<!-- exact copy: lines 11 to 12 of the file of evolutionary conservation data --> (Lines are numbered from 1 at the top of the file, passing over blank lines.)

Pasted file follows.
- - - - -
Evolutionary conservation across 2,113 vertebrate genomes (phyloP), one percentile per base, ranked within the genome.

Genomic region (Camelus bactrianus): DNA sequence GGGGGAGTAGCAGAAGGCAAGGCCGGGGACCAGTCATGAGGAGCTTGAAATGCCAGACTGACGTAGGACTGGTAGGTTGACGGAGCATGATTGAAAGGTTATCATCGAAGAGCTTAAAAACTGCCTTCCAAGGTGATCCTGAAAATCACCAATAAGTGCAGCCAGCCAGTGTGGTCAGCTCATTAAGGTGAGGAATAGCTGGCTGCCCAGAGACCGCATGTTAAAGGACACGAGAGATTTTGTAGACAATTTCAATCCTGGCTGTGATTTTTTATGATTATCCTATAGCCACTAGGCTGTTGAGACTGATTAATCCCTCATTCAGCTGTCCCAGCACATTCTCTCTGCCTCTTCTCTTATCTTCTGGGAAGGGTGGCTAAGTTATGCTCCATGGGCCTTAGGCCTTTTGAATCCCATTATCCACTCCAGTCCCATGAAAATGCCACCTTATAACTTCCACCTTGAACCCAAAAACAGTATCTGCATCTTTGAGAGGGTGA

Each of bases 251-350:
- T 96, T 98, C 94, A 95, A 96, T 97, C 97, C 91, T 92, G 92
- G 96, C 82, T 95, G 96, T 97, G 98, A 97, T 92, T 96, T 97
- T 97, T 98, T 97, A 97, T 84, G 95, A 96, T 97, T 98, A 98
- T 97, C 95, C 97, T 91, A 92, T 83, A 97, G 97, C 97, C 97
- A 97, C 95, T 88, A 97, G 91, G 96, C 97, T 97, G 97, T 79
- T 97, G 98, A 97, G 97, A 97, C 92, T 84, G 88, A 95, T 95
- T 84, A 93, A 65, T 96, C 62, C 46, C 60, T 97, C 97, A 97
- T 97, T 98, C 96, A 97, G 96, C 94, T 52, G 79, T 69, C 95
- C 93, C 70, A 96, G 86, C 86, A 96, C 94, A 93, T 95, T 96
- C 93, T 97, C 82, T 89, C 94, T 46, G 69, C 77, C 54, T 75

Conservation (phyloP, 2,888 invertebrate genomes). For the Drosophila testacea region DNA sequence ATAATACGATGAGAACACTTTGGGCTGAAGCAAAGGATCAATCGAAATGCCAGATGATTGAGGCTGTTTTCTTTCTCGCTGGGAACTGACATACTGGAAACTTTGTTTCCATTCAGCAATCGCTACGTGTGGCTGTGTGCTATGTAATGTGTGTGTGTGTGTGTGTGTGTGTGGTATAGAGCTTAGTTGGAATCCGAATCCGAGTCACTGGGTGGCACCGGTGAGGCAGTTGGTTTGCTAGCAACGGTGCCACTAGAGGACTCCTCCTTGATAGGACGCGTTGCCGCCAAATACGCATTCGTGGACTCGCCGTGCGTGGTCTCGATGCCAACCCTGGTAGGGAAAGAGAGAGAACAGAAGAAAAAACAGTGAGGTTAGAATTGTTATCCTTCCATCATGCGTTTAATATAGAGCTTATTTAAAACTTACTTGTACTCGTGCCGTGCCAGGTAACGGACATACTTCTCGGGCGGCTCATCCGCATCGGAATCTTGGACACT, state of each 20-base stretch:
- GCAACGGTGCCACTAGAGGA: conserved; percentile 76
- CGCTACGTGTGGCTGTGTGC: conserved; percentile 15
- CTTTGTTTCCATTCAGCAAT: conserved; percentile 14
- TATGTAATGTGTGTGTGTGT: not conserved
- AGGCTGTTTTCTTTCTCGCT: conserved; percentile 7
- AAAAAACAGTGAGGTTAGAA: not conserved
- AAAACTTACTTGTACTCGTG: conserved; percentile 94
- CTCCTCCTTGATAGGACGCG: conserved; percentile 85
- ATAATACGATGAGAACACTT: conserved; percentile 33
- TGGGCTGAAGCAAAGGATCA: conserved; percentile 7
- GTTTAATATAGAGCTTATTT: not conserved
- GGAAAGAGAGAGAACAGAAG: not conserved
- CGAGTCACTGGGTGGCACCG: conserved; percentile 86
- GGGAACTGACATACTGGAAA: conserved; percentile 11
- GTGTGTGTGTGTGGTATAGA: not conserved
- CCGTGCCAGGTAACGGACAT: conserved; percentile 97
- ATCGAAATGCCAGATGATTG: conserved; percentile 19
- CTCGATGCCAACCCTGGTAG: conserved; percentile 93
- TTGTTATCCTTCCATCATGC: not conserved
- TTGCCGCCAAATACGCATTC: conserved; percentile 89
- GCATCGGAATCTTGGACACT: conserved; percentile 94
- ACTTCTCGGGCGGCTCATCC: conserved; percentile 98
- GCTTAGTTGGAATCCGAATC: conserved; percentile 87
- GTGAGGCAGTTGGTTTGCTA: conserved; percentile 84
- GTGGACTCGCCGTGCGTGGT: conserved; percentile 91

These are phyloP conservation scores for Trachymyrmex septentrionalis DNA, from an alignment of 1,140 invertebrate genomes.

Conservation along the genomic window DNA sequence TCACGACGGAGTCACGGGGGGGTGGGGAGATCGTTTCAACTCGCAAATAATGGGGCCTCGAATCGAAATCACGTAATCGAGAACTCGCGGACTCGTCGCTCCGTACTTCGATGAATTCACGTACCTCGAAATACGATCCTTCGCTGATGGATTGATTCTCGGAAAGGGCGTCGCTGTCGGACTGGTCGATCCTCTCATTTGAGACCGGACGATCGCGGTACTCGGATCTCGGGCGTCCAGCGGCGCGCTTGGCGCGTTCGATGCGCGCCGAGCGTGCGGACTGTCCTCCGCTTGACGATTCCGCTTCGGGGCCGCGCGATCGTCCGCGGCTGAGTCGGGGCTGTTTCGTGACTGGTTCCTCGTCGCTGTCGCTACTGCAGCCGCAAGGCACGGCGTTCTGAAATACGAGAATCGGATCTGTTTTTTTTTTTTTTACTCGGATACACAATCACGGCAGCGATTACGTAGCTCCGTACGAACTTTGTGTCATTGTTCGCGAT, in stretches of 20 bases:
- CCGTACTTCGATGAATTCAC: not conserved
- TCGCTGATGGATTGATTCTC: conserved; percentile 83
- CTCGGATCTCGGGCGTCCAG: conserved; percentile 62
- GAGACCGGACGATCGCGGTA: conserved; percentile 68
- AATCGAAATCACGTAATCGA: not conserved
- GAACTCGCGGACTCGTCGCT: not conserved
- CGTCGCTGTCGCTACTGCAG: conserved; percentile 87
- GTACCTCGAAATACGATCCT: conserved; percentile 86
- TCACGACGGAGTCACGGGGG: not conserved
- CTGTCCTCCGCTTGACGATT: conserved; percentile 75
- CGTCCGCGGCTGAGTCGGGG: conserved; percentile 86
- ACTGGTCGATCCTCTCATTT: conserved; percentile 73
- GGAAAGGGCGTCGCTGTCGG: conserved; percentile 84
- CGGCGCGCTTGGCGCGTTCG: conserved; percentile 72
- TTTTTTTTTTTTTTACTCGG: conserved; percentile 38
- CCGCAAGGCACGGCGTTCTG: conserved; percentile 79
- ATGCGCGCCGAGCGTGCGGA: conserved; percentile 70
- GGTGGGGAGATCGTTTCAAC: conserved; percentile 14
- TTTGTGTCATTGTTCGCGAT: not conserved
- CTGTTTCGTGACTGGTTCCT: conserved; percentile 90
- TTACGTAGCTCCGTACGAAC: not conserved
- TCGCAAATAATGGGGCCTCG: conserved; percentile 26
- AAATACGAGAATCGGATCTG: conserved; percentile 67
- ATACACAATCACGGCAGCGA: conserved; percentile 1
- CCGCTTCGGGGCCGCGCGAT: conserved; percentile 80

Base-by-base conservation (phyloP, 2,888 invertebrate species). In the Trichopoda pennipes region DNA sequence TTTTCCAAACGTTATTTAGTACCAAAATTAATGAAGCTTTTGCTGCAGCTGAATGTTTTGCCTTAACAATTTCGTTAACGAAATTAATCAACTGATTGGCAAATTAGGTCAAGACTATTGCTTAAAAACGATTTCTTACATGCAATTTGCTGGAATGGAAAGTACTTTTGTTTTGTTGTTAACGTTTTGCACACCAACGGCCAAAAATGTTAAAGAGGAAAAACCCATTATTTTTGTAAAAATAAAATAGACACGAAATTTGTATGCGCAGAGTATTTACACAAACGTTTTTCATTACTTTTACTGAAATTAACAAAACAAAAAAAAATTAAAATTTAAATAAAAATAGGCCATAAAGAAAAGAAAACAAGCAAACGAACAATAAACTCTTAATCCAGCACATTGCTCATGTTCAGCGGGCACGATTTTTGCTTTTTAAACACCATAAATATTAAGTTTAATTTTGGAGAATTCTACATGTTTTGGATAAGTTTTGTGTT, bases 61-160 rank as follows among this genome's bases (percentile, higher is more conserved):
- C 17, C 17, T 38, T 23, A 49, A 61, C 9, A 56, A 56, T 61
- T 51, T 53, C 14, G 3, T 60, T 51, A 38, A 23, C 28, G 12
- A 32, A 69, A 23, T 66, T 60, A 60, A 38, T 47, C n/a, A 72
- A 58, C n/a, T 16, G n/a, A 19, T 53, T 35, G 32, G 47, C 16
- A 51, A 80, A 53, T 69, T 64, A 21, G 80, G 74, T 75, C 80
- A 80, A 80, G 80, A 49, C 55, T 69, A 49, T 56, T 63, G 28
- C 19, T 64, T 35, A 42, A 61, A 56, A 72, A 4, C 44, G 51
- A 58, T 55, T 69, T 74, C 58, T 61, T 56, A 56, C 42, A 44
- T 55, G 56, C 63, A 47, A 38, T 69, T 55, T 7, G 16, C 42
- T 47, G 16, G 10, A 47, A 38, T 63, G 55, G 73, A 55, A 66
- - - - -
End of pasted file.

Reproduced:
- T 97, T 98, C 96, A 97, G 96, C 94, T 52, G 79, T 69, C 95
- C 93, C 70, A 96, G 86, C 86, A 96, C 94, A 93, T 95, T 96